Psychological Aesthetics: Painting, Feeling, and Making Sense

By David Maclagan | Go to book overview

Chapter Eight
Putting Aesthetic and Psychological
Qualities into Words

It seems to me that the major modes of interaction with visual images—psy-
choanalysis, semiotics, gender studies—are also partly forms of repression
preventing us from coming to terms with what we are, what kind of writing we
are producing, and how we spend our lives. In this arena light reverie,
meandering, the gentle deliquescence of ideas, and the allure of half-conscious
structures are faithful supports for our chosen condition: they are ineluctable,
since they cannot be solved, and they are immobile, in that they cannot be fully
apprehended (Elkins 1997, p.xvii).

Elkins is an art historian, writing about the unspoken and unacknowledged aspects of his discipline; about what lies on the edge of, or on the hidden side of, scholarly objectivity. He is telling us that there is a whole range of aesthetic experience that is obscured by the constraints of analytical, critical or academic writing. Putting aesthetic qualities into words has always been acknowledged as something of a problem; but this has significantly intensified since painting began to emancipate itself from verbally explicit iconographic programmes and from the expectation that it should ‘tell a story’.1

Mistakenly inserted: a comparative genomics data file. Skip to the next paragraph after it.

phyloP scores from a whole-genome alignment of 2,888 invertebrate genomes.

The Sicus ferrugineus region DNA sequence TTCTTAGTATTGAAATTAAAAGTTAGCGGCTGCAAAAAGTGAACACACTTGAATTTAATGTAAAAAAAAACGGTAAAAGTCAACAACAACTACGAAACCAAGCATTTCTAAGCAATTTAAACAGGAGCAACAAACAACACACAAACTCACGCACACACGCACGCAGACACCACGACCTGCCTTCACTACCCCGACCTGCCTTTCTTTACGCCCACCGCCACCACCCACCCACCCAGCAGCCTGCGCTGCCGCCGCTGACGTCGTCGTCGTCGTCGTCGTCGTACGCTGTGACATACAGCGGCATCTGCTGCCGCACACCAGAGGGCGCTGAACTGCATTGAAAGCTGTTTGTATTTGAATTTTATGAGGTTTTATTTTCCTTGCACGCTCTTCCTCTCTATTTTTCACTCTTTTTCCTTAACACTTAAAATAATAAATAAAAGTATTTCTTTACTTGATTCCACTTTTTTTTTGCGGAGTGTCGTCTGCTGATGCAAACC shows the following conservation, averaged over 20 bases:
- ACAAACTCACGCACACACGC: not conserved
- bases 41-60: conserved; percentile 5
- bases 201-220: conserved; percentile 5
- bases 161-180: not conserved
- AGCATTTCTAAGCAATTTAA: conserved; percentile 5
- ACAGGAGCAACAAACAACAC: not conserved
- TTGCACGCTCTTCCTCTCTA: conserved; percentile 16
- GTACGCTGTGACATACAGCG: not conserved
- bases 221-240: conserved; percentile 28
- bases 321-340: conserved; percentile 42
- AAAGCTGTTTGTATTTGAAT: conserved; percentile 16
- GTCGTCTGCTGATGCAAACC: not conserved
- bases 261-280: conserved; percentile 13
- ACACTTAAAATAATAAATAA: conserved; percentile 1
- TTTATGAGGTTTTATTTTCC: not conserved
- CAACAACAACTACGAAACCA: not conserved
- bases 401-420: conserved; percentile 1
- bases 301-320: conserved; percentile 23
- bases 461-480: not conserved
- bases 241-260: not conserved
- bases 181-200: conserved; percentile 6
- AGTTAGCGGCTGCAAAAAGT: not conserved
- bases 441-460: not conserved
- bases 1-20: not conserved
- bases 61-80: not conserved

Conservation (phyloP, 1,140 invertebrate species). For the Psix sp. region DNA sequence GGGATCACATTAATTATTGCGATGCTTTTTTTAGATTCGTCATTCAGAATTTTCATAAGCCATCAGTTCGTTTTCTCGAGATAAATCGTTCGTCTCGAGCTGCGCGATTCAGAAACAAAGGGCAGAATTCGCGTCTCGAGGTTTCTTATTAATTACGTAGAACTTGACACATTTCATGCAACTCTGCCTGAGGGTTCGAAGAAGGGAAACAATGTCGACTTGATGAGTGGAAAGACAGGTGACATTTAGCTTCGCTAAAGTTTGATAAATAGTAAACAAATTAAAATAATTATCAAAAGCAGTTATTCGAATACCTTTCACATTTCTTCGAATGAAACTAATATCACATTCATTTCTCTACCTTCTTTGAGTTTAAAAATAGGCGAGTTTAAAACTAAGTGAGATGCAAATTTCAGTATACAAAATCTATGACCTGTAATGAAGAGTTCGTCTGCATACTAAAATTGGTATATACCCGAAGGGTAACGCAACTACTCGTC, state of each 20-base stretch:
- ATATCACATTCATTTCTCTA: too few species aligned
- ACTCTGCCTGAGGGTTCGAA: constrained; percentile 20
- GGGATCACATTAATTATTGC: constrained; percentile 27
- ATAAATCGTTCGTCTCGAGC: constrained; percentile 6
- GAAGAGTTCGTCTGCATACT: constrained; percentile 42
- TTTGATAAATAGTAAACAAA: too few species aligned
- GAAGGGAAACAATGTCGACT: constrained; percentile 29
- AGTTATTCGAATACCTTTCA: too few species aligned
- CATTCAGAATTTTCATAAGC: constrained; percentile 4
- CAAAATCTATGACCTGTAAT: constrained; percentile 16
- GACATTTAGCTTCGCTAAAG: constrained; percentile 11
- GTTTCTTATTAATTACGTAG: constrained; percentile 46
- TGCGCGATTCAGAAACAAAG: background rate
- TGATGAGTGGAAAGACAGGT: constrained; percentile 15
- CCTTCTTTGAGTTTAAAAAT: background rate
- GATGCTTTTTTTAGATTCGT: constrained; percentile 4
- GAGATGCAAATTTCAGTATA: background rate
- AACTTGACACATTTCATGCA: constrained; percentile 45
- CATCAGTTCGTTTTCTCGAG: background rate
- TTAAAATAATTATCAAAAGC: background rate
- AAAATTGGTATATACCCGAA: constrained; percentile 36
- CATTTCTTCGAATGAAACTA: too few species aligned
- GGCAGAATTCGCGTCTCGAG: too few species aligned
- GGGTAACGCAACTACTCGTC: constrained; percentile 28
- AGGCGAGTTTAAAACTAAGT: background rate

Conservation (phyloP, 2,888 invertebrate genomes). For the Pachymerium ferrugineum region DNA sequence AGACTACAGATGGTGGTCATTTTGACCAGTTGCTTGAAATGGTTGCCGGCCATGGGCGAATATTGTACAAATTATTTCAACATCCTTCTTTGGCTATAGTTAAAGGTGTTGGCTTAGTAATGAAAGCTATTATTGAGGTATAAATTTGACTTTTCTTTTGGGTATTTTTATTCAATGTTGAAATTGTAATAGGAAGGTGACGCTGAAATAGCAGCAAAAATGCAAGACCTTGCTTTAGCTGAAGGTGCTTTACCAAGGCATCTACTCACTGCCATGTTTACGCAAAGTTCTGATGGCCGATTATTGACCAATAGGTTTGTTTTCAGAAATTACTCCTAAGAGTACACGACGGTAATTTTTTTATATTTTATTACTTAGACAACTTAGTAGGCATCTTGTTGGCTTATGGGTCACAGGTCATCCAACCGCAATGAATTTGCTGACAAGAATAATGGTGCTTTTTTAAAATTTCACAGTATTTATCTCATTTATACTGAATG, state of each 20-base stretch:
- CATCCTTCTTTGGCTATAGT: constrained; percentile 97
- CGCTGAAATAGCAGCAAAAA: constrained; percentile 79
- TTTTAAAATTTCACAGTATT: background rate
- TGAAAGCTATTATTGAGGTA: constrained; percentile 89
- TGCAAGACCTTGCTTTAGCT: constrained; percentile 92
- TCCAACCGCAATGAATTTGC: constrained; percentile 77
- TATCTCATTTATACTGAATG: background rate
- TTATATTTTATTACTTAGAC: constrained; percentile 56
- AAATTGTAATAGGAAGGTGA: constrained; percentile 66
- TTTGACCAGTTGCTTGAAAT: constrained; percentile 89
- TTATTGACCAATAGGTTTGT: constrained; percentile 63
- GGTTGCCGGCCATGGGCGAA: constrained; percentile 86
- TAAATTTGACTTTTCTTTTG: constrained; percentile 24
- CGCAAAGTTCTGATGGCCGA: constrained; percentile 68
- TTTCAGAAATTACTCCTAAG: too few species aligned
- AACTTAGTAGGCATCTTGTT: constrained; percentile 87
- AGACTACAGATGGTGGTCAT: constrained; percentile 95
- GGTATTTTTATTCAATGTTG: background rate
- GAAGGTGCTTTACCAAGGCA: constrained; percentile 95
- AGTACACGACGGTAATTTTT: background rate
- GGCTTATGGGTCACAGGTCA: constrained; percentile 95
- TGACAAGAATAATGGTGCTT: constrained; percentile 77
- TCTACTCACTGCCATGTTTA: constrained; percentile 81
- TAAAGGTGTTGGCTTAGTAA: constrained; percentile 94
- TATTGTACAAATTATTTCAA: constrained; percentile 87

It is not just that nuances of colour, the various pressures of line and the like are difficult to put into words; it is also that the realm of ‘feeling’ that painting, even in its more figurative forms, connects with is one that is often beyond the reach of language. To quote James Elkins (1999a) again: ‘Emotions cannot be excluded from our responses to paint: these thoughts all happen too far from words to be something we can control. Substances occupy the body and the mind, inextricably’ (p.98). Furthermore, these ‘feelings’ are by no means confined to the world of emotions: they include a wide range of psychosomatic inflection.

As we saw in the last chapter, the problems we come across in translating the qualities of paint into words also involve problems to do with trying to relate what is in conscious focus to what lies outside it. In relation to aesthetic

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